It sounds cool!Hi,
Probably this topic has been issued, but anyway, why would I do a tritone substitute?
I would agree with you on all of that, Pete. At least from my own perspective. Especially from the standpoint of playing the sax, on which we obviously can only play one note at a time. The one exception (sort of) would be something like the turnaround example I gave, where I might simply play the descending chromatic line on the chord roots (2 of which are tritone subs) and even then, I'm not really thinking of the chords, just the chromatic line.All good suff, but as an improvising saxophone player, I would rarely consciously think of "using" a tritone substitute. Or rather I wouldn't think of it like that.
...if I am playing of a C7, I would never consciously think "this is F#7". I may well pay a C# (Db), or A#( Bb), but I would just try to use them as melodic chromatic notes and still be thinking C7 (or rather, C7 with Gb and Db).
So even if I happened to just play a straight arpeggio of F# A# C# and E, I wouldn't call it a tritone sub or F# or Gb7 - they would just be the notes I chose to play on C7.
Good point. And that's basically what I was saying regarding iii-bIII7-ii-bII7-I. But in these cases it's the root movement that takes the "shortest/easiest route" from one chord to the next. Actually if you sit at the piano and play Dm to G7 to C, without using a tritone sub, but using good voice leading, the route is just as short and easy as with the tritone. Only two notes move by step or half step from one chord to the next.A so-called tri-tone substitution is very easily understood if you sit at the piano and play a II V I. Dm to G7 To C for instance. If you then play the "tri-tone substitution" you will very quickly realise that all you are doing is going from Dm to Db7 to C. So you are taking the shortest/easiest route from D to C. That's all it is. As to why you would play it, that's the same answer as to why you would play anything, you like the sound.
Whether you think Db7 or G7b5b9 or whether you think at all (I prefer not to...) ultimately it's the sound. Practice is one thing, and understanding how "altered" tones work sonically in various contexts is a necessary part of understanding how music works. So you can think Db7 or G7b5b9 as you choose, it shouldn't make any difference to the outcome in terms of what you play. But performance is a different thing altogether and we should play by sound alone, in light of which the question doesn't arise.So can someone who "uses" tritone substitutes when improvising on a saxophone (as opposed to rhythm section accompanists or arranges who use them to substitute chords in the backing) please explain to me the point?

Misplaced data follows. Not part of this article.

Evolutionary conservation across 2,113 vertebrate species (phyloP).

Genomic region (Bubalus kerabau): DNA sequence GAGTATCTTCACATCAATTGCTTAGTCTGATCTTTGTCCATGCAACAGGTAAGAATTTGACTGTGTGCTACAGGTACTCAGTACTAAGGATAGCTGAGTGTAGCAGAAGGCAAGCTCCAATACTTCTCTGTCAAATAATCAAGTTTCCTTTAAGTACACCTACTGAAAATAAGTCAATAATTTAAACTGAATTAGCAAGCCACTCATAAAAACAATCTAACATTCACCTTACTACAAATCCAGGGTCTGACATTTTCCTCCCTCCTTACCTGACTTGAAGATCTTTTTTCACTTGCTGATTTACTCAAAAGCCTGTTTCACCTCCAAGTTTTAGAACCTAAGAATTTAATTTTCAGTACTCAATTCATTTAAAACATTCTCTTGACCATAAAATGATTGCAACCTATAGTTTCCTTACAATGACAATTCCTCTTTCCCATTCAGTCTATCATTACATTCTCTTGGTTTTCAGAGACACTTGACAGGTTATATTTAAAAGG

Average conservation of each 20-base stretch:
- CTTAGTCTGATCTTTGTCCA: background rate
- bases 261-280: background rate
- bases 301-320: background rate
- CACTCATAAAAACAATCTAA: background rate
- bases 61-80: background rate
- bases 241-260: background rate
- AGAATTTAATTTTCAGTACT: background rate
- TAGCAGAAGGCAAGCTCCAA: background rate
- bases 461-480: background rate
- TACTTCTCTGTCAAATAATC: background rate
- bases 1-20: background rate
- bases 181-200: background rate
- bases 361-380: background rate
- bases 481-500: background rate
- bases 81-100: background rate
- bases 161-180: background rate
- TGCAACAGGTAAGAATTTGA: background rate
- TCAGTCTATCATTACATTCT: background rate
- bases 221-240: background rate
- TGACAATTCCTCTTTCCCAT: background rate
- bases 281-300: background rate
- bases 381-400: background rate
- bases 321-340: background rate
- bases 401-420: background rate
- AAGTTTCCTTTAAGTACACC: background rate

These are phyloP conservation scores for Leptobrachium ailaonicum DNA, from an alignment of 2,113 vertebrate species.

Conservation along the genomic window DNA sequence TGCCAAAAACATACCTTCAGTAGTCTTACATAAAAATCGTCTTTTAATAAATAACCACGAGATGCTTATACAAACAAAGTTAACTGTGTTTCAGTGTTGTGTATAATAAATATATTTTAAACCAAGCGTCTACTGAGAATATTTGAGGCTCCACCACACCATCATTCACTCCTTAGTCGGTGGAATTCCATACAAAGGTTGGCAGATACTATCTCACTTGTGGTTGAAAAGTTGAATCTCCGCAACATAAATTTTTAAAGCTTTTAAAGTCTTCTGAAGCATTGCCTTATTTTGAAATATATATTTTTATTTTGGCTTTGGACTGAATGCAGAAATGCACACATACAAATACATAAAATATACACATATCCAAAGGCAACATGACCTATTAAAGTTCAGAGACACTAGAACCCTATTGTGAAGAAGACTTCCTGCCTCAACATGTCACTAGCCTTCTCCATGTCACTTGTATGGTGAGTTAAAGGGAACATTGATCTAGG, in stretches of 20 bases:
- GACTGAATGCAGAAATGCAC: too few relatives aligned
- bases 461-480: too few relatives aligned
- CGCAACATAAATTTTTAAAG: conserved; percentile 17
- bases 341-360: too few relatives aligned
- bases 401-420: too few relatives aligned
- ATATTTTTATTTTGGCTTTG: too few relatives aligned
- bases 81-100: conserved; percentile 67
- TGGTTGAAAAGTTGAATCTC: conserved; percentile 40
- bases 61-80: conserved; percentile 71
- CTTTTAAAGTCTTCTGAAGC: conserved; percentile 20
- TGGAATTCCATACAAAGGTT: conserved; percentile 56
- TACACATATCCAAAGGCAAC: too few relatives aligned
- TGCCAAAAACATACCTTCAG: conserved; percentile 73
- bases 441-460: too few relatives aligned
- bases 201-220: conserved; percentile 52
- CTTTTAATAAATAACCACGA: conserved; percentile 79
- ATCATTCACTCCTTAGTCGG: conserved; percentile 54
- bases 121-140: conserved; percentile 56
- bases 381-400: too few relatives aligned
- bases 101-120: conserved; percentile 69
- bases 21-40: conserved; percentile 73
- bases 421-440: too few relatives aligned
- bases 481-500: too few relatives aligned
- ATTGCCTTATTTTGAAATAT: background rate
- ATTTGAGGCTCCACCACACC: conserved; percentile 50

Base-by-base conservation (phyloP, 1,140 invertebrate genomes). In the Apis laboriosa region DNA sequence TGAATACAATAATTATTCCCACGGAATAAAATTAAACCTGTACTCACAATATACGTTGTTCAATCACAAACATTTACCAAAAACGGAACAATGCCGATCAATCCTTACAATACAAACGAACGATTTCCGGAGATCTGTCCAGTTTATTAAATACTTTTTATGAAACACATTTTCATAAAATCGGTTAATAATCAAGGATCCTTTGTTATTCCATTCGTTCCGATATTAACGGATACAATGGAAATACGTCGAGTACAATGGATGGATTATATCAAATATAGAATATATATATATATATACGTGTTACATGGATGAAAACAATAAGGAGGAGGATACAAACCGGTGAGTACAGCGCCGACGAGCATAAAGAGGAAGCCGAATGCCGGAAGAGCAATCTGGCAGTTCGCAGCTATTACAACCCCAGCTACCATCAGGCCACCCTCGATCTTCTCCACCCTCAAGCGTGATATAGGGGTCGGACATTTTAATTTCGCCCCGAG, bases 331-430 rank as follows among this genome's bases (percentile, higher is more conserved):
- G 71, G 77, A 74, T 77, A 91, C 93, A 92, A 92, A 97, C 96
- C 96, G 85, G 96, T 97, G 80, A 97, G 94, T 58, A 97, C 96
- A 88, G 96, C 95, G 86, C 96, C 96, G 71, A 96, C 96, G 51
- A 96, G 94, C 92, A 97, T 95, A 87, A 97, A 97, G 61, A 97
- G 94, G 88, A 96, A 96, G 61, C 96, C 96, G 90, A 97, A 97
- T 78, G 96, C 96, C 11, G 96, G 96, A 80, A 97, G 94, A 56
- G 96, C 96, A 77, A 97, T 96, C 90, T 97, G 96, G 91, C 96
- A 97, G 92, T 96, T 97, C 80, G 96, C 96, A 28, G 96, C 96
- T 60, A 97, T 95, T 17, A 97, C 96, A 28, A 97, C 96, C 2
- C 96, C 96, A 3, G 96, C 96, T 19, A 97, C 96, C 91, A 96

I'm not trying to be funny, I understand exactly what tritone substitutes are*, it's just that I don't see the relevance to improvising against an existing sequence.
ie, if the band is playing G7, how does it help to be thinking Db7, when you could just be thinking "use a b5 and a b9 with that G7?"
It seems to me that changing the chord in your brain is an unnecessary step on the path the to creativity.
* Derived form a classical German 6th, where the 5th is flattened and drooped to the root)
But then it’s just a altered chord. And yes that sounds good too.Whether or not it is a tritone substitute Db7 doesn't have a G. But when improvising, G makes perfect sense with Db7 as it would just be an alteration or what we sometimes call a blue note (b5)
When you say "you play Db7" this is what I don't get6. ie if you play the notes of Db7, that is Db F, Ab and Cb (B). So when you play a tritone substitute (when improvising) are saying it only applies if you play an arpeggio of the chord that is the tritone substitute?I think the fun of playing a tritone is that you switch the keycenter. So if the piano player is playing G7 to C, you can play Db7 (like if you are in the key of Gb) to C
I'm not so sure you've switched the key center when you resolve that Db7 chord to C. You're still playing in the key of C. And, along the lines of what Pete is saying, I really don't see any reason or advantage in suddenly deciding the key center has switched to Gb, when you are playing in C. Seems like an unnecessary complication.I think the fun of playing a tritone is that you switch the keycenter. So if the piano player is playing G7 to C, you can play Db7 (like if you are in the key of Gb) to C
+1. Maybe it's important to distinguish between playing an improvised line on the sax (or even guitar or piano) from playing actual chords, comping on a keyboard or guitar.There is so much more to improvising than just playing chord notes as arpeggios.